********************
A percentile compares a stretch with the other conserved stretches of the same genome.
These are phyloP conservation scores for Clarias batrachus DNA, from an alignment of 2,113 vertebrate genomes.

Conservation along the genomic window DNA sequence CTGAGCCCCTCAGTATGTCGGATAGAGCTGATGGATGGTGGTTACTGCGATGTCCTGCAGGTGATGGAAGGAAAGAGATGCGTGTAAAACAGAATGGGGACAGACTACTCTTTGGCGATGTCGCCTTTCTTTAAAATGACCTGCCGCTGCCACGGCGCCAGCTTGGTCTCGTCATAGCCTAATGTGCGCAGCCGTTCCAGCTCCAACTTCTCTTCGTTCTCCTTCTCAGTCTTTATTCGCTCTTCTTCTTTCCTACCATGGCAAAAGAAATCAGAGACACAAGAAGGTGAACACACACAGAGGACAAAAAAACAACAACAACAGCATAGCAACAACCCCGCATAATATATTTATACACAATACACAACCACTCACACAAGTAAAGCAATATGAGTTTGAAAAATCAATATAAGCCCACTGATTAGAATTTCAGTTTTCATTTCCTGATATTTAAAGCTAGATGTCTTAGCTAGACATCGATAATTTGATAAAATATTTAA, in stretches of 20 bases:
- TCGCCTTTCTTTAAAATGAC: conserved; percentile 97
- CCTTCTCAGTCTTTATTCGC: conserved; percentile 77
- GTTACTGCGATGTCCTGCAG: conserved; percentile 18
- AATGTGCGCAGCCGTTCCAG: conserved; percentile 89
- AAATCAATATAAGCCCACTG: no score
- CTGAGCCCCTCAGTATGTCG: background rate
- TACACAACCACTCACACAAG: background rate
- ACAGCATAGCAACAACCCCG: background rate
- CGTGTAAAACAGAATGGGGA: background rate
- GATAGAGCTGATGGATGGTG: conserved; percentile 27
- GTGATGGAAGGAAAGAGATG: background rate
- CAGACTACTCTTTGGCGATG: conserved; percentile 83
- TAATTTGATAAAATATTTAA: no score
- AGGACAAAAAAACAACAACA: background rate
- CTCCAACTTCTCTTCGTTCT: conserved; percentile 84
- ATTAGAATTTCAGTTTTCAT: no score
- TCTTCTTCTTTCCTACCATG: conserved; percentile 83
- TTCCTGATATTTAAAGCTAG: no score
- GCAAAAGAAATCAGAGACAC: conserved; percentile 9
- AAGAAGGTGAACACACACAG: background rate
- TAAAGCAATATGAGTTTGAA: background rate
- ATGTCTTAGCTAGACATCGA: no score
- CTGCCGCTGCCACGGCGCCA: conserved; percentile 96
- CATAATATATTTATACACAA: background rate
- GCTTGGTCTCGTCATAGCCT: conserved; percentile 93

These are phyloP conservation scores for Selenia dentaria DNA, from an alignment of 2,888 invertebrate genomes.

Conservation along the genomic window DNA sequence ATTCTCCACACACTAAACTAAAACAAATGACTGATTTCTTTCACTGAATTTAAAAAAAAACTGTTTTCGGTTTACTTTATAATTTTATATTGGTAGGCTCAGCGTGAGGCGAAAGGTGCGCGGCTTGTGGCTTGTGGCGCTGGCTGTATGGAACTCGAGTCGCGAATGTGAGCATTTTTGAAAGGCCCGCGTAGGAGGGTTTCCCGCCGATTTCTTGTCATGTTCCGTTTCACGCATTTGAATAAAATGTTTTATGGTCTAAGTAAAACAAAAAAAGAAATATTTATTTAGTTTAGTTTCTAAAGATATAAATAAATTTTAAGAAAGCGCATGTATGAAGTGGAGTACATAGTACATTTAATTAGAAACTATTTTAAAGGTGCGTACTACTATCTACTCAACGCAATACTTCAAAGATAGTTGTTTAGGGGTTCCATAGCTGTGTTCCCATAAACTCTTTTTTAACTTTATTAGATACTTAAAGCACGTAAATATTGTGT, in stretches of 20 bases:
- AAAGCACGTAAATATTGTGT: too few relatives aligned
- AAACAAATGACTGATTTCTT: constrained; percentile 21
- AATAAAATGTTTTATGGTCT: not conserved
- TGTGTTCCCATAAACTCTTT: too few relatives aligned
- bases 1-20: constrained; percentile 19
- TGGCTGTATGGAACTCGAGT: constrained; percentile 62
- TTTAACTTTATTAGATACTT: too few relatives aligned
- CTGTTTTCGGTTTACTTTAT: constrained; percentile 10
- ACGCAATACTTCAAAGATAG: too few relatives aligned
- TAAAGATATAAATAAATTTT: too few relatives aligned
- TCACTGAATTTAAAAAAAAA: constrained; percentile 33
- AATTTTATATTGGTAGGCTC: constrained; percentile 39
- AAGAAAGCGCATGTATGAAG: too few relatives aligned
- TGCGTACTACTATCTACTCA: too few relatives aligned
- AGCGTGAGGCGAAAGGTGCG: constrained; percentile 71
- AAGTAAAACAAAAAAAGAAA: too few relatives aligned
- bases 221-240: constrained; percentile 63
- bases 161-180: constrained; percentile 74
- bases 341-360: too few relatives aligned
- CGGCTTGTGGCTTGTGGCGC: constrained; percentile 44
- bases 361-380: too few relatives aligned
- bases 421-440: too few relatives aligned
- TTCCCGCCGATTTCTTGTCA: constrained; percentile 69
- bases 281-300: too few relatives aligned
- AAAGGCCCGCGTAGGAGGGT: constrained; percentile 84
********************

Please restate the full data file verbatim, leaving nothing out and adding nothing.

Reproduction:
A percentile compares a stretch with the other conserved stretches of the same genome.
These are phyloP conservation scores for Clarias batrachus DNA, from an alignment of 2,113 vertebrate genomes.

Conservation along the genomic window DNA sequence CTGAGCCCCTCAGTATGTCGGATAGAGCTGATGGATGGTGGTTACTGCGATGTCCTGCAGGTGATGGAAGGAAAGAGATGCGTGTAAAACAGAATGGGGACAGACTACTCTTTGGCGATGTCGCCTTTCTTTAAAATGACCTGCCGCTGCCACGGCGCCAGCTTGGTCTCGTCATAGCCTAATGTGCGCAGCCGTTCCAGCTCCAACTTCTCTTCGTTCTCCTTCTCAGTCTTTATTCGCTCTTCTTCTTTCCTACCATGGCAAAAGAAATCAGAGACACAAGAAGGTGAACACACACAGAGGACAAAAAAACAACAACAACAGCATAGCAACAACCCCGCATAATATATTTATACACAATACACAACCACTCACACAAGTAAAGCAATATGAGTTTGAAAAATCAATATAAGCCCACTGATTAGAATTTCAGTTTTCATTTCCTGATATTTAAAGCTAGATGTCTTAGCTAGACATCGATAATTTGATAAAATATTTAA, in stretches of 20 bases:
- TCGCCTTTCTTTAAAATGAC: conserved; percentile 97
- CCTTCTCAGTCTTTATTCGC: conserved; percentile 77
- GTTACTGCGATGTCCTGCAG: conserved; percentile 18
- AATGTGCGCAGCCGTTCCAG: conserved; percentile 89
- AAATCAATATAAGCCCACTG: no score
- CTGAGCCCCTCAGTATGTCG: background rate
- TACACAACCACTCACACAAG: background rate
- ACAGCATAGCAACAACCCCG: background rate
- CGTGTAAAACAGAATGGGGA: background rate
- GATAGAGCTGATGGATGGTG: conserved; percentile 27
- GTGATGGAAGGAAAGAGATG: background rate
- CAGACTACTCTTTGGCGATG: conserved; percentile 83
- TAATTTGATAAAATATTTAA: no score
- AGGACAAAAAAACAACAACA: background rate
- CTCCAACTTCTCTTCGTTCT: conserved; percentile 84
- ATTAGAATTTCAGTTTTCAT: no score
- TCTTCTTCTTTCCTACCATG: conserved; percentile 83
- TTCCTGATATTTAAAGCTAG: no score
- GCAAAAGAAATCAGAGACAC: conserved; percentile 9
- AAGAAGGTGAACACACACAG: background rate
- TAAAGCAATATGAGTTTGAA: background rate
- ATGTCTTAGCTAGACATCGA: no score
- CTGCCGCTGCCACGGCGCCA: conserved; percentile 96
- CATAATATATTTATACACAA: background rate
- GCTTGGTCTCGTCATAGCCT: conserved; percentile 93

These are phyloP conservation scores for Selenia dentaria DNA, from an alignment of 2,888 invertebrate genomes.

Conservation along the genomic window DNA sequence ATTCTCCACACACTAAACTAAAACAAATGACTGATTTCTTTCACTGAATTTAAAAAAAAACTGTTTTCGGTTTACTTTATAATTTTATATTGGTAGGCTCAGCGTGAGGCGAAAGGTGCGCGGCTTGTGGCTTGTGGCGCTGGCTGTATGGAACTCGAGTCGCGAATGTGAGCATTTTTGAAAGGCCCGCGTAGGAGGGTTTCCCGCCGATTTCTTGTCATGTTCCGTTTCACGCATTTGAATAAAATGTTTTATGGTCTAAGTAAAACAAAAAAAGAAATATTTATTTAGTTTAGTTTCTAAAGATATAAATAAATTTTAAGAAAGCGCATGTATGAAGTGGAGTACATAGTACATTTAATTAGAAACTATTTTAAAGGTGCGTACTACTATCTACTCAACGCAATACTTCAAAGATAGTTGTTTAGGGGTTCCATAGCTGTGTTCCCATAAACTCTTTTTTAACTTTATTAGATACTTAAAGCACGTAAATATTGTGT, in stretches of 20 bases:
- AAAGCACGTAAATATTGTGT: too few relatives aligned
- AAACAAATGACTGATTTCTT: constrained; percentile 21
- AATAAAATGTTTTATGGTCT: not conserved
- TGTGTTCCCATAAACTCTTT: too few relatives aligned
- bases 1-20: constrained; percentile 19
- TGGCTGTATGGAACTCGAGT: constrained; percentile 62
- TTTAACTTTATTAGATACTT: too few relatives aligned
- CTGTTTTCGGTTTACTTTAT: constrained; percentile 10
- ACGCAATACTTCAAAGATAG: too few relatives aligned
- TAAAGATATAAATAAATTTT: too few relatives aligned
- TCACTGAATTTAAAAAAAAA: constrained; percentile 33
- AATTTTATATTGGTAGGCTC: constrained; percentile 39
- AAGAAAGCGCATGTATGAAG: too few relatives aligned
- TGCGTACTACTATCTACTCA: too few relatives aligned
- AGCGTGAGGCGAAAGGTGCG: constrained; percentile 71
- AAGTAAAACAAAAAAAGAAA: too few relatives aligned
- bases 221-240: constrained; percentile 63
- bases 161-180: constrained; percentile 74
- bases 341-360: too few relatives aligned
- CGGCTTGTGGCTTGTGGCGC: constrained; percentile 44
- bases 361-380: too few relatives aligned
- bases 421-440: too few relatives aligned
- TTCCCGCCGATTTCTTGTCA: constrained; percentile 69
- bases 281-300: too few relatives aligned
- AAAGGCCCGCGTAGGAGGGT: constrained; percentile 84